June 2, 2016

Adaptive Sports: Get Out There!

At one time, wheelchair sports were about… well… wheelchairs. However, today, while you may require specialized equipment, adaptive sports are more about inclusion than wheelchairs.

Nowadays, while formal wheelchair-based sports competition remain, the recreational market is where most of us enjoy adaptive sports, whether it’s a hand-cycle to ride with our children or a tennis chair to hit the court with our spouse.  So, let’s look at what’s hot, from a pick-up B-ball game in the park to road racing.

Court Sports

Adaptive Sports, Court wheelchair

Hammer by Colours

Playing tennis while using a wheelchair is a fantastic sport – and workout. Whether you play against another wheeler or an able-bodied opponent, tennis is a remarkably equalizing sport. In fact, tennis is so adaptable to those using wheelchairs, there’s only one rule change: wheelers are allowed two bounces of the ball before the return. Other than the “two-bounce” rule, tennis is game-on for all on the court. What’s also great about tennis is that to start, you don’t need to invest in a court chair – simply grab a racket and ball, roll out onto a local court and see how you like it. Interestingly, among some of the top wheelchair tennis pros over the years have been those using power chairs, so tennis is open to a vast range of disabilities.


Basketball is another great pick-up game, whether shooting hoops with your kids in the drive way, joining a game in the park with friends from the neighborhood, or participating in an all-wheelchair league.  Grab a ball, find a hoop, and see if you’re the next “Chair Jordan!”

When it comes to getting more serious about playing tennis, basketball, or both, you have several wheelchair options. If only one sport is your passion, invest in a tennis- or basketball-specific chair. With a wheelchair designed for your sport, it will up your game and your fun. However, if you find you enjoy multiple court sports, invest in an “all-court” chair – it’s one chair designed to go from sport to sport remarkably well.

Adaptive Sports Handcycle, wheelchair cycle

Top End Excelerator XLT


If you have the need for speed, handcycling may be just the right sport for you. From recreational upright seating positions to aerodynamic, reclined positions, there’s a handcycle to get you where you want to go in real speed.

The beauty of handcycling, based on gearing and ergonomic propulsion, is that it allows you to keep up with your friends riding bicycles.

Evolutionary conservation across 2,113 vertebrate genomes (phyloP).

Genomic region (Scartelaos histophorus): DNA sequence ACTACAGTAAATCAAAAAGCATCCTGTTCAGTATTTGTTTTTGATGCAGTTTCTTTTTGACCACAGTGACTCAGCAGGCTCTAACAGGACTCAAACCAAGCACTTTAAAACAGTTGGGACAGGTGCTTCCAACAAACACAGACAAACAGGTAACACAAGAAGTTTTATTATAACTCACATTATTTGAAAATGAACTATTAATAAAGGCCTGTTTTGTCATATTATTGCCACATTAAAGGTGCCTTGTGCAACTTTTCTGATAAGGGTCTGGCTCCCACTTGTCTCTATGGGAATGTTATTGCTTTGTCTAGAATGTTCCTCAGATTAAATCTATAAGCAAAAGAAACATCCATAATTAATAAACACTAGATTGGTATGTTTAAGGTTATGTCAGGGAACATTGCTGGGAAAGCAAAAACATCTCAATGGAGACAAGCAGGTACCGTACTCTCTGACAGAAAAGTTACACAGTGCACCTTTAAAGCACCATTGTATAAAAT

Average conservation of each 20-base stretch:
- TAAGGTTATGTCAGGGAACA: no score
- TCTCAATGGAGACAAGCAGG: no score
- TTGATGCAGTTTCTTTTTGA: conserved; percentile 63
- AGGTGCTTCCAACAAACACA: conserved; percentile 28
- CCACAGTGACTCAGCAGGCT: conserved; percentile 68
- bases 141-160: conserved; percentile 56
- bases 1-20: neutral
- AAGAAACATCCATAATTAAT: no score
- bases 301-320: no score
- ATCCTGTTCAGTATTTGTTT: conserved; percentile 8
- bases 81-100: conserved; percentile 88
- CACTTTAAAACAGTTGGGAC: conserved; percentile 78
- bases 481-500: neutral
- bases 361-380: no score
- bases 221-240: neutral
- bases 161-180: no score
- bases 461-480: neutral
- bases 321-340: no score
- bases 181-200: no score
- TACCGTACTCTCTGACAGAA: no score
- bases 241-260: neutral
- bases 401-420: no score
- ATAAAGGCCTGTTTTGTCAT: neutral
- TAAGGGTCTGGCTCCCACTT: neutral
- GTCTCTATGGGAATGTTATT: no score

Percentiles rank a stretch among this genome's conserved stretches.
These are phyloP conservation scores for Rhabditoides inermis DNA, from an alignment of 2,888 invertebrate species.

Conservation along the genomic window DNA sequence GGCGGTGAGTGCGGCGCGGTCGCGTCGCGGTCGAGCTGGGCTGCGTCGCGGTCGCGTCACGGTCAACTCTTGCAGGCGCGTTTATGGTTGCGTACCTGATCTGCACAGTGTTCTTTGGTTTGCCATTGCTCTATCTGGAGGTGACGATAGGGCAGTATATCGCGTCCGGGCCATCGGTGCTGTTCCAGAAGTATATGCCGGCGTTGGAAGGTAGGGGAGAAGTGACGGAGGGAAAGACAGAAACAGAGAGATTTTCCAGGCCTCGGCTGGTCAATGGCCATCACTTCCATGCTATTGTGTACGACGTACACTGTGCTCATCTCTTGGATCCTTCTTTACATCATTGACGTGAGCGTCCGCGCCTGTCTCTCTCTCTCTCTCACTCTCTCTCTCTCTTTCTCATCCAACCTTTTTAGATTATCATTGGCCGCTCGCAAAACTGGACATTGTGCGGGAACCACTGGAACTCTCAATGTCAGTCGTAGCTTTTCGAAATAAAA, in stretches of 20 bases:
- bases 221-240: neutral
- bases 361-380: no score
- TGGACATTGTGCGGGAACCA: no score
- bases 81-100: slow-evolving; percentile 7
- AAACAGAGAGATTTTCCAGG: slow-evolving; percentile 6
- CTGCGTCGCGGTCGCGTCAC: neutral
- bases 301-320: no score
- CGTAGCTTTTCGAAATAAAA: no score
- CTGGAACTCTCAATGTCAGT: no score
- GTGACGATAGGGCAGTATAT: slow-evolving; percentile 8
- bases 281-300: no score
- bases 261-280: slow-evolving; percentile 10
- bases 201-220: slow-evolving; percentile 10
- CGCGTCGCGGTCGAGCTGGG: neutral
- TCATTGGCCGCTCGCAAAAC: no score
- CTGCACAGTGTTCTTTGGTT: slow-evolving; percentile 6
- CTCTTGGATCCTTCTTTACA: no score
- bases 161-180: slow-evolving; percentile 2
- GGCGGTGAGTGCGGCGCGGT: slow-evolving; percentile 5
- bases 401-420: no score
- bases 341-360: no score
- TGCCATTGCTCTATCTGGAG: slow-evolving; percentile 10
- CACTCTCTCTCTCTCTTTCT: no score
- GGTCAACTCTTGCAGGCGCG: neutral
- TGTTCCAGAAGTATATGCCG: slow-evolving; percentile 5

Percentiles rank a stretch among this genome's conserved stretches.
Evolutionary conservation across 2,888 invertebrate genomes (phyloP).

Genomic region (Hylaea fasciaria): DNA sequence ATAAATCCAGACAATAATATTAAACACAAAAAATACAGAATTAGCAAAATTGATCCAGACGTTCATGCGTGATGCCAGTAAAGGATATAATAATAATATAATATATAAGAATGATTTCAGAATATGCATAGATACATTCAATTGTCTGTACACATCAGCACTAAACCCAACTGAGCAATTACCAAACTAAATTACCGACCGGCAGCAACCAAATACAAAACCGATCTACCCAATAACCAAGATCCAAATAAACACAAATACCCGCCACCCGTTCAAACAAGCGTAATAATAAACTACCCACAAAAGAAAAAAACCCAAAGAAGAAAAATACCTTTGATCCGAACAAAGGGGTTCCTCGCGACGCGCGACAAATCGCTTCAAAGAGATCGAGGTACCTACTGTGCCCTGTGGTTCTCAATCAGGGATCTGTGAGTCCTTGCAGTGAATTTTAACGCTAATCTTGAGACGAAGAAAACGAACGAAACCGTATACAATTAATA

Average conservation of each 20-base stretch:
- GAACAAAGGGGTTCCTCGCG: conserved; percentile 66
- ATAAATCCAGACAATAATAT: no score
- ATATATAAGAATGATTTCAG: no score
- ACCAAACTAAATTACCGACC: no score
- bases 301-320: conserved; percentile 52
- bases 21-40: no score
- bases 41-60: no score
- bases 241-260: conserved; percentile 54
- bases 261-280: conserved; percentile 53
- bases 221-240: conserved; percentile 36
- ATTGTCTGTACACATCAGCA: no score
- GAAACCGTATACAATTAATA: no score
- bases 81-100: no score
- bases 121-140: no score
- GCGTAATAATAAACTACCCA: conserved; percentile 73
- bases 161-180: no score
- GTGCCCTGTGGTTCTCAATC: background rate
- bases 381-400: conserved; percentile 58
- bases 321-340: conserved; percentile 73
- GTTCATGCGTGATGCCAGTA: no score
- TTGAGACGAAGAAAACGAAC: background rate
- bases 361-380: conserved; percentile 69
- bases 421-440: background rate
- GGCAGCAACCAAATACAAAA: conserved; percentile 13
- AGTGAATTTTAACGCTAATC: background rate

Handcycles are also a fantastic way to move from traditional adaptive sports to a more speed-based activity. For beginners and those more comfortable in a conventional seated position, an upright handcycle is a great choice. For those who are more experienced – and looking for maximum speed! – a reclined handcycle is the way to go. No matter which handcycle style you choose, it’s a fantastic way to get out and cruise your local bike paths while getting an awesome upper-body workout.

         Racing Chairs

There is an eloquence to pushing a racing chair that really connects a wheelchair user with the asphalt buzzing beneath.

Road racer sport wheelchair adaptive sports

Top End Eliminator OSR

For purists looking to get into the world of “running,” racing chairs are a lot of fun and a fantastic workout. Every organized running race in the country allows those using racing chairs to participate, so it’s a tremendous way to get involved in your local community’s athletic events. Racing wheelchairs are available in several seating positions, including upright and kneeling. For recreational use, an upright position is typically used, while more advanced racers use a kneeling position for aerodynamics. Racing chairs don’t have the type of gearing or ergonomic propulsion advantages as a handcycle, so they can be a little more challenging in longer distances. However, again many like the simplicity of a racing chair and its connection to the mainstream running world.

Get Out There!

Of course adaptive sports can really mean any sport nowadays – from a racing chair to rock climbing. However, no matter which adaptive sport you choose, the most important part is that you get out there, have fun, and give it everything you’ve got!

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